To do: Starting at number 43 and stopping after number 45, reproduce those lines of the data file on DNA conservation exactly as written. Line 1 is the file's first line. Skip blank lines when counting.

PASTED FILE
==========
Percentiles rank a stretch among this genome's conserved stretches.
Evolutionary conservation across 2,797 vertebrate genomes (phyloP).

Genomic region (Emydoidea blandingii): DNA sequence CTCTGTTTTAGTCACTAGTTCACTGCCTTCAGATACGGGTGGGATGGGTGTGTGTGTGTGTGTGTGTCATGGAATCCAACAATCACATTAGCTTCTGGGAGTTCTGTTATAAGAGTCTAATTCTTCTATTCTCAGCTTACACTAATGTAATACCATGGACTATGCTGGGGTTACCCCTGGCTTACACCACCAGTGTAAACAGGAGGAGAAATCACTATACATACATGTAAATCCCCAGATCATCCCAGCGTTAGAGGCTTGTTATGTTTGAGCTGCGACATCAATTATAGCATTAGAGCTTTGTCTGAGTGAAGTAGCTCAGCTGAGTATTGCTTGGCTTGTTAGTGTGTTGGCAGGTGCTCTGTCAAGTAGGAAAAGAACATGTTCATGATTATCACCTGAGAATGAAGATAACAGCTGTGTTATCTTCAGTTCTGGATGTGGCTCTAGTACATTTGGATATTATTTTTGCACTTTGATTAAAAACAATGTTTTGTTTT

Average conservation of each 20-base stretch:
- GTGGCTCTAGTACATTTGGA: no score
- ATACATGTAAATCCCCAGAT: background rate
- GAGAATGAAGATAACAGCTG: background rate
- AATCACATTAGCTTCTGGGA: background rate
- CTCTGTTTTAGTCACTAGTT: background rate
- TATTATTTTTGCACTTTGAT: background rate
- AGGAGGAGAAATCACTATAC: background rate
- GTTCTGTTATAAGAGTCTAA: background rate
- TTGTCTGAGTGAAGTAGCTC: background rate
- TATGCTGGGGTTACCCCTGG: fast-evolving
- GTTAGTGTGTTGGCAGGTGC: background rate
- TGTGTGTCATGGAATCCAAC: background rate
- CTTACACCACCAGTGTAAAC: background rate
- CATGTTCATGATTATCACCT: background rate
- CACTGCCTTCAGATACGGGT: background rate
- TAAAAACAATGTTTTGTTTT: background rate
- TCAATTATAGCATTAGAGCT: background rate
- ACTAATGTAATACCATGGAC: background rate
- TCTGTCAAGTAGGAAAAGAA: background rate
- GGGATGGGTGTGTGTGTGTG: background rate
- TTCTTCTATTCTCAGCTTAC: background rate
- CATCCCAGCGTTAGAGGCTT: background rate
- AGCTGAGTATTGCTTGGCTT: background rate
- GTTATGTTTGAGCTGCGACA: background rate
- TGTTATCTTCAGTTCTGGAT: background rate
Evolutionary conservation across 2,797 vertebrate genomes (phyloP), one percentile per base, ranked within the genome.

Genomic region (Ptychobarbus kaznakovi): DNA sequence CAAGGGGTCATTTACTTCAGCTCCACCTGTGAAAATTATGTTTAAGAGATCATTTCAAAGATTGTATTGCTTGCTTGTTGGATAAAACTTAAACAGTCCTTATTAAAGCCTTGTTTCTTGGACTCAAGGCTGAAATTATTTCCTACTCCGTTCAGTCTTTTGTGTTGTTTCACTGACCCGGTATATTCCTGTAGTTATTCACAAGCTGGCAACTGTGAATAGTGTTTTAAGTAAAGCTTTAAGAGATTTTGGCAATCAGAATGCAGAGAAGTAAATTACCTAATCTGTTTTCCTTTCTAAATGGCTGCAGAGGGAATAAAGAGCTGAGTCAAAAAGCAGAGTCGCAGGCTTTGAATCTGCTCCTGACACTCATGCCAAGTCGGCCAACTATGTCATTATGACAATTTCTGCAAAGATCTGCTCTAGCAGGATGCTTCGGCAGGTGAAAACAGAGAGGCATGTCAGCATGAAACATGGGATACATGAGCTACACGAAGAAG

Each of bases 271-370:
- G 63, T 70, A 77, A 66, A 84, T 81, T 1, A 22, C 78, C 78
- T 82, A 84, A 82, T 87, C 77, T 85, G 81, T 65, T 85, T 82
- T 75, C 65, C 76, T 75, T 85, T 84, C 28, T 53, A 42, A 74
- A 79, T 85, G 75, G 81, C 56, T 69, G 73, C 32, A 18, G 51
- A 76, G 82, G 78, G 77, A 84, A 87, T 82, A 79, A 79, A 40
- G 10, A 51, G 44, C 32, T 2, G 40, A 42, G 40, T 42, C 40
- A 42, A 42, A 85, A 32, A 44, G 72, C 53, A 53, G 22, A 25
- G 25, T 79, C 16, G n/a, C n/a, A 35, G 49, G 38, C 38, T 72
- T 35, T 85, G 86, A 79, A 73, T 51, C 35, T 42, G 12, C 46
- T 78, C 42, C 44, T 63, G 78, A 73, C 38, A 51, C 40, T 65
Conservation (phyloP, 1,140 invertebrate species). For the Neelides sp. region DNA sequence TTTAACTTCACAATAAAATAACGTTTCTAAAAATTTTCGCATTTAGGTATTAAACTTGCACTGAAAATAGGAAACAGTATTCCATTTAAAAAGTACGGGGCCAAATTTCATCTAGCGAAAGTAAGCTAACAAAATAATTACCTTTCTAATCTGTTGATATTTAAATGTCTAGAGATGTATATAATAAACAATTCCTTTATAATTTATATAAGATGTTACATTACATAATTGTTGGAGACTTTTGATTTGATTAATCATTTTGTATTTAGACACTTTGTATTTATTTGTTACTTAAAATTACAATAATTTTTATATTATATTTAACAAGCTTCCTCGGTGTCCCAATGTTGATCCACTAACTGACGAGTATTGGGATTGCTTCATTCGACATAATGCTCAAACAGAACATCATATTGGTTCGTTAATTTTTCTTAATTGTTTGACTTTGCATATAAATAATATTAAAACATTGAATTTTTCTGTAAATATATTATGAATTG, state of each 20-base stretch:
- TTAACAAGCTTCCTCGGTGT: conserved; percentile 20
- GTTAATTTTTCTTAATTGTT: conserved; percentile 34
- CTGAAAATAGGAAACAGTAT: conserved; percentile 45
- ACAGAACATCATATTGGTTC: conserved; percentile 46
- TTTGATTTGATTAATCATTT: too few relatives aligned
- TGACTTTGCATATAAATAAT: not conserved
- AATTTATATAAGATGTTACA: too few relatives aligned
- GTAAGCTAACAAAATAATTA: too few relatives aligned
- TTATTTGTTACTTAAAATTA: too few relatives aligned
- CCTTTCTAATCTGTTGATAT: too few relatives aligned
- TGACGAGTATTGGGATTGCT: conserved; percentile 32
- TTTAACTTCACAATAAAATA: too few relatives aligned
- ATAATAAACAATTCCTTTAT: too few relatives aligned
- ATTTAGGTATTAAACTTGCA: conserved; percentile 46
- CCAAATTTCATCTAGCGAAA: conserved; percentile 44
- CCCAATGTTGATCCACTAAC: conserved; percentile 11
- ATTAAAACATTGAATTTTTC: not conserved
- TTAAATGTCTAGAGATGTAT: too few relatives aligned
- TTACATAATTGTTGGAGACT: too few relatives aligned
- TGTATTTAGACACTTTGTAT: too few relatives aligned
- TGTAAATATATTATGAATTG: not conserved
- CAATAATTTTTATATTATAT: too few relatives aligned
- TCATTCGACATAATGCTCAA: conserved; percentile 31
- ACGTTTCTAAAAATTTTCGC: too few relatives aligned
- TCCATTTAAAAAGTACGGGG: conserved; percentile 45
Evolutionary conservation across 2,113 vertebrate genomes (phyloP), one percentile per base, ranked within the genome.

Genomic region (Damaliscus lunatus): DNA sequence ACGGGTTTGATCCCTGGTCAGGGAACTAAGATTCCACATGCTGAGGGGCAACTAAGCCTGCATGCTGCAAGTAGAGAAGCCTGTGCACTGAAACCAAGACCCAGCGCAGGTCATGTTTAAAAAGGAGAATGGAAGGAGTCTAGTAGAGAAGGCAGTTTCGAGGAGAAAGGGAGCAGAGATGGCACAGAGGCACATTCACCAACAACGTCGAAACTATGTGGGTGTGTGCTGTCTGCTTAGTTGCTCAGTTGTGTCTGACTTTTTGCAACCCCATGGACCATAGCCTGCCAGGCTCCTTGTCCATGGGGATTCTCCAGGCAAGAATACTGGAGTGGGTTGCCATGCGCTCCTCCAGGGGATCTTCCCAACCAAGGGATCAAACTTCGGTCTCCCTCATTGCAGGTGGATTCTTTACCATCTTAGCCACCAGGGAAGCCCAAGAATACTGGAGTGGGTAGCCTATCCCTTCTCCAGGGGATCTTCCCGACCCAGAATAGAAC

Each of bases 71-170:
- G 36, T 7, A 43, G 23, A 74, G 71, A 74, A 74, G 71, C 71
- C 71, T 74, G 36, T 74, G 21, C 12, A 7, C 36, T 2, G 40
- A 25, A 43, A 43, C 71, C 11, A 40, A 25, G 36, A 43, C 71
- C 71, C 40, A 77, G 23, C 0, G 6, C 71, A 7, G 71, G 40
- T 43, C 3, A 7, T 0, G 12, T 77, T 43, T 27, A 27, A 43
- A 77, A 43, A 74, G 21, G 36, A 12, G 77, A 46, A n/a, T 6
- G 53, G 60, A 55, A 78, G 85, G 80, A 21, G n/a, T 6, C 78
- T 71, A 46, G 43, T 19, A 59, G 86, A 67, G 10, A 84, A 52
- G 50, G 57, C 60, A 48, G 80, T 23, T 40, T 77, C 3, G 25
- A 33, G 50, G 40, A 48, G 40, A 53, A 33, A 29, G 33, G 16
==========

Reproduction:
Conservation (phyloP, 1,140 invertebrate species). For the Neelides sp. region DNA sequence TTTAACTTCACAATAAAATAACGTTTCTAAAAATTTTCGCATTTAGGTATTAAACTTGCACTGAAAATAGGAAACAGTATTCCATTTAAAAAGTACGGGGCCAAATTTCATCTAGCGAAAGTAAGCTAACAAAATAATTACCTTTCTAATCTGTTGATATTTAAATGTCTAGAGATGTATATAATAAACAATTCCTTTATAATTTATATAAGATGTTACATTACATAATTGTTGGAGACTTTTGATTTGATTAATCATTTTGTATTTAGACACTTTGTATTTATTTGTTACTTAAAATTACAATAATTTTTATATTATATTTAACAAGCTTCCTCGGTGTCCCAATGTTGATCCACTAACTGACGAGTATTGGGATTGCTTCATTCGACATAATGCTCAAACAGAACATCATATTGGTTCGTTAATTTTTCTTAATTGTTTGACTTTGCATATAAATAATATTAAAACATTGAATTTTTCTGTAAATATATTATGAATTG, state of each 20-base stretch:
- TTAACAAGCTTCCTCGGTGT: conserved; percentile 20
- GTTAATTTTTCTTAATTGTT: conserved; percentile 34